Mechanisms of RNA-targeting CRISPR systems and their applications for RNA editing

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Montana State University - Bozeman, College of Agriculture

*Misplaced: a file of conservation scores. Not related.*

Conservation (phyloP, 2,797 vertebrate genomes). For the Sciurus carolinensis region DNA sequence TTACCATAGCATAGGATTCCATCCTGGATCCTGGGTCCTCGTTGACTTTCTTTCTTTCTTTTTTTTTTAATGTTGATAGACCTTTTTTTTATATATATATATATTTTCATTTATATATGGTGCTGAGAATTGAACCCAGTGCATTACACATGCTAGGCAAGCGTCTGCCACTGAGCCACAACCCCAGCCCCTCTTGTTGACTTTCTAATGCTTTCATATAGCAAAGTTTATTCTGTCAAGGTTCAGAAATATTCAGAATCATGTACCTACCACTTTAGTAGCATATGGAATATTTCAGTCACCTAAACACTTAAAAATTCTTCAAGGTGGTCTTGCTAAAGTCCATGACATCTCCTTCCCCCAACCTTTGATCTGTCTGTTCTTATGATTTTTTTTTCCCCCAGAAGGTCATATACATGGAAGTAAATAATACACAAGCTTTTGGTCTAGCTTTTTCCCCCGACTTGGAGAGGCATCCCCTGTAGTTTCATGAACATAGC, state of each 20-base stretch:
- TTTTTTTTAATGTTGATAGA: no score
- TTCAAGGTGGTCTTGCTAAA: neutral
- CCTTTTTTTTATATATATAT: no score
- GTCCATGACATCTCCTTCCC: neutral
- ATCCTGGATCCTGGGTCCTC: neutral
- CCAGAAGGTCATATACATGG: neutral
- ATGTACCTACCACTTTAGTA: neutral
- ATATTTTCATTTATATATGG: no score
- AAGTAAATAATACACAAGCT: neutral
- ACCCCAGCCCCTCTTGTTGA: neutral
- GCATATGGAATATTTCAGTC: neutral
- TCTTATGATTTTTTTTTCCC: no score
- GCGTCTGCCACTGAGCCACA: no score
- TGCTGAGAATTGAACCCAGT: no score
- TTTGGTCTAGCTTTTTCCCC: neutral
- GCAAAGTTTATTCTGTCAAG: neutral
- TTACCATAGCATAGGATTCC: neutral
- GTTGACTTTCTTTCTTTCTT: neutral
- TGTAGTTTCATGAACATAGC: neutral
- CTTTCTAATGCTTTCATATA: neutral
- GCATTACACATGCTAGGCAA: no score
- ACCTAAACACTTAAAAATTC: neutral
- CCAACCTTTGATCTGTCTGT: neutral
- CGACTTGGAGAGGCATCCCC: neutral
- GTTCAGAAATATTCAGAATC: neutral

Genetic modification studies are central to understanding gene function and are the bedrock of molecular biology. The development of novel, CRISPR-based technologies for genome engineering in the last decade has revolutionized nearly every field of biology by simplifying the process of editing DNA genomes. In contrast, there are currently no comparable tools for editing RNA. Our goal is to develop facile CRISPR-based RNA editing methods that will transform our understanding of RNA metabolism, viruses and the repair pathways that govern RNA biology. I didn't initially come to MSU intending to study SARS-CoV-2, but the growing importance of this topic, combined with unanticipated intersections with my interest in CRISPRs, ultimately lead to several projects in this area. While participating in genomic surveillance, we identified a naturally occurring deletion within ORF7a, a viral accessory protein. We determined that this deletion results in the loss of function of ORF7a, limiting the virus' ability to evade host interferon responses, and reduced viral fitness. My focus then moved to Type-III CRISPR systems. While CRISPR has become synonymous with genome engineering, these systems naturally evolved in prokaryotes as an adaptive immune system against bacteriophages. Type-III CRISPR systems are unique, as they are one of two groups of CRISPR systems to target RNA rather than DNA. To develop type III systems for editing RNA, we designed and purified a series of type III complexes and showed that these systems function as programable nucleases. We then adapted a method for targeted RNA repair in vitro following cleavage and demonstrate that this approach results in edited RNA. In addition to cleaving the RNA target, target recognition by type III CRISPR systems also activates a polymerase domain that generates signaling molecules that activate ancillary CRISPR nucleases. Working with several members of the team, I set out to determine substrate preferences for each ancillary nuclease in Thermus thermophilus. We expected that activating these immune components would result in dramatic changes in bacterial growth kinetics. However, my experiments failed to identify a reliable phenotype, suggesting that this expression system is not a faithful representation of Type-III immunity.




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